After Katrina, blue tarpaulins fluttered in the breeze, trying to protect what little was left. In some places, the cheap tarp was the most expensive thing on the property. In Houston, salvation came in the form of white sheets, white t-shirts, white bandanas, white garbage bags — anything that could be tied to a car antenna, a windowsill, a rooftop, a branch. A sign of life. A sign of resignation. A sign of surrender.
Susan Keays stands at the water’s edge and shades her eyes to better see an approaching boat. As she holds her cellphone, verifying an address, she quickly counts heads. One volunteer is missing. This morning, they were strangers. Now, they are a sort of family. She is on Memorial Boulevard, where kayaks and bass boats bob in a river that shouldn’t be. At first, she came to the edge of the flood to save horses. She is staying to save people.
New condominiums are flanked by vacant lots festooned with faded “For Sale” signs. On some properties, a chimney or staircase tells the story of what was once there, while others hold no clues beyond the concrete slab Katrina left behind. And even these are beginning to disappear as the earth reclaims itself, burying the past beneath impenetrable layers of mud and tangled weeds.
It has become the benchmark by which all storms are measured. It has become the stark demarcation between life before and after, with Hurricane Katrina sitting squarely in the middle of coastal residents’ collective memory — as vivid today as the muddy water lines and red spray-paint which can still be seen on homes uninhabitable, abandoned.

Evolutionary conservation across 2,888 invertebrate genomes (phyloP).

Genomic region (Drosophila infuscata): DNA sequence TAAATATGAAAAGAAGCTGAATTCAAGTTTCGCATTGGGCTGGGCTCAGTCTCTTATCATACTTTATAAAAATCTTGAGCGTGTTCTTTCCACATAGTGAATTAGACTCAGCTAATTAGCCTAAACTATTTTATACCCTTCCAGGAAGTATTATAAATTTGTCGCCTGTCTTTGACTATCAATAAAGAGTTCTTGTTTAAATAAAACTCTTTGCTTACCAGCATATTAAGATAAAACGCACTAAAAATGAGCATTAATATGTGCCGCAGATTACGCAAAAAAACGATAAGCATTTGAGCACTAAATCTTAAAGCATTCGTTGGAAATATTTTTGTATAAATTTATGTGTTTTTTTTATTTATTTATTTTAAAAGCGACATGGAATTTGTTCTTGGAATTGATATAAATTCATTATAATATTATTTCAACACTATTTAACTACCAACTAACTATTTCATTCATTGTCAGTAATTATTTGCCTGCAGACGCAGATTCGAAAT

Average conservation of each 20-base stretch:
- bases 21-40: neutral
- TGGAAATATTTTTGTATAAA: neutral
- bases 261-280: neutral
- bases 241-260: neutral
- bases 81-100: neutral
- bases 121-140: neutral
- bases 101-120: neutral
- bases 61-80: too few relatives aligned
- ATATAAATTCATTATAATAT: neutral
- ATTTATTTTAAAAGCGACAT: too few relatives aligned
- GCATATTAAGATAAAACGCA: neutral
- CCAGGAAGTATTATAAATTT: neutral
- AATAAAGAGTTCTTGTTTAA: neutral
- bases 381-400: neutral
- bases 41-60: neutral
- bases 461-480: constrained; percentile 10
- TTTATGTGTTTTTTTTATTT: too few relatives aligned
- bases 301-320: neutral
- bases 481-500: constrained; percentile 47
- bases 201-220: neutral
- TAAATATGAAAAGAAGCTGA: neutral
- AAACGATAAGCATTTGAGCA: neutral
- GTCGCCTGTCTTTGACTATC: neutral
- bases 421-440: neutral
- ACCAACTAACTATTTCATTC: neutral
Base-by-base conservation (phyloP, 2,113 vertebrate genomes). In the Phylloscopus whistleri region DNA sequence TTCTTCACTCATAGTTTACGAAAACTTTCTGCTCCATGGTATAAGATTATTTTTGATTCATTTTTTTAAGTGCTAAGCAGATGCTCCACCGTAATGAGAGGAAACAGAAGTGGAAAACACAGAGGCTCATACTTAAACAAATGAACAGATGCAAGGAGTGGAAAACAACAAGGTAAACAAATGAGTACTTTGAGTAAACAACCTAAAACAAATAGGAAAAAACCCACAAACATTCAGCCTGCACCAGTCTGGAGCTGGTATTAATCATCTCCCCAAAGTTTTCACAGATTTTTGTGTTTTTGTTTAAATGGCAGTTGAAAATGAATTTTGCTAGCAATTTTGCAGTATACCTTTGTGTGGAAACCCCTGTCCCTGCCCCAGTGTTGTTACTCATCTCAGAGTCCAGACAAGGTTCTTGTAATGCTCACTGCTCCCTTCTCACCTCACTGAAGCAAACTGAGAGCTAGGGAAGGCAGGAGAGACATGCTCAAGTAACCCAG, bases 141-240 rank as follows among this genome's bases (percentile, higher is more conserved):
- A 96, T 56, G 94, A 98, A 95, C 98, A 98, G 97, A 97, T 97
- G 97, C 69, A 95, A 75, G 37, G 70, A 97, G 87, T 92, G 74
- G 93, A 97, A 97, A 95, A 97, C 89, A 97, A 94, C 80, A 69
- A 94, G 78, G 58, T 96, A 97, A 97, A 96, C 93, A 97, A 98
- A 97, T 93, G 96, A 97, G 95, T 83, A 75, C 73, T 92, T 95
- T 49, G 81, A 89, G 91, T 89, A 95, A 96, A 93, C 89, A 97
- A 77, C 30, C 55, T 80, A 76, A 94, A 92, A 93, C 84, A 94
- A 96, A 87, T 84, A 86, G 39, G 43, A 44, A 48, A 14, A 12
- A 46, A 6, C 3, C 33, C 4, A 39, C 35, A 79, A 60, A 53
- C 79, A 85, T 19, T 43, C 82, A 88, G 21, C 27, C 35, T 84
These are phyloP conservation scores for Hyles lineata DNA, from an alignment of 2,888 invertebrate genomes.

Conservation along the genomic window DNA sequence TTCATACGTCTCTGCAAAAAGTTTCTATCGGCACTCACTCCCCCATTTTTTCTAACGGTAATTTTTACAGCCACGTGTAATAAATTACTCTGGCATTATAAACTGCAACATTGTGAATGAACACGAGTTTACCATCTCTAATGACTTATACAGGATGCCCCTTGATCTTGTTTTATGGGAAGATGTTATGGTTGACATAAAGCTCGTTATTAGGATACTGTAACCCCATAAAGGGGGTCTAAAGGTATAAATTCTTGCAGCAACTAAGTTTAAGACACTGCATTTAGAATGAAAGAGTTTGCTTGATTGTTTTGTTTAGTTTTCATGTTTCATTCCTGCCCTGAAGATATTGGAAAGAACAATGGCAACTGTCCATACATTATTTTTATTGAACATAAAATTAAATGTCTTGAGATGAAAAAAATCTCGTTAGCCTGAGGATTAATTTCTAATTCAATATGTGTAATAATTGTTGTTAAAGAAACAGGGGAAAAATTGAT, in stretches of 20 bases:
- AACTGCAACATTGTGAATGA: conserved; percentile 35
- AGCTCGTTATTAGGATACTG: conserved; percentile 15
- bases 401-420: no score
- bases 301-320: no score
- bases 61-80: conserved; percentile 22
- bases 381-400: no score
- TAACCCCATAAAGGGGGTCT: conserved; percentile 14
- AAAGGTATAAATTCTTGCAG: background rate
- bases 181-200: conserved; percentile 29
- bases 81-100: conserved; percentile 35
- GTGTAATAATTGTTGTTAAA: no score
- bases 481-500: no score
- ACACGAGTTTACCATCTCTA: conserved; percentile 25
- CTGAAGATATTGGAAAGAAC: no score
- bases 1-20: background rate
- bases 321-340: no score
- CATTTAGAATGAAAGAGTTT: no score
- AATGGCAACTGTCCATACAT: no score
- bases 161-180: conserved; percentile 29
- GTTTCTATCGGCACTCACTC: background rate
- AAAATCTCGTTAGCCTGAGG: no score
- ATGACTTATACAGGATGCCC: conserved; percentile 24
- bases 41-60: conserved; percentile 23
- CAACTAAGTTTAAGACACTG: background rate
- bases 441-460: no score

There are jobs, but there aren’t enough. There is housing, but there is not enough. Yet there is growing optimism as well. There is progress, albeit slow, and there is a brighter future on the horizon, albeit distant. And there are volunteers here — people of all faiths, people from all walks of life — bonded by a common determination to bring this battered city, along with the entire Gulf Coast, back to life.
The live oaks that sprawl across the Southern landscape are like no other tree. Their trunks are massive, the limbs long and twisting, drooping to the ground, stretching to the sky, spreading to touch other trees. Most are hundreds of years old. Some thousands. They’ve seen floods, droughts, fires, hurricanes. And still they survive, the wood growing harder, stronger, more resilient, through every trial they endure. In Pearlington, Miss., they’re everywhere, a fitting symbol for a town that refuses to die and 800 residents who bend, but will not break.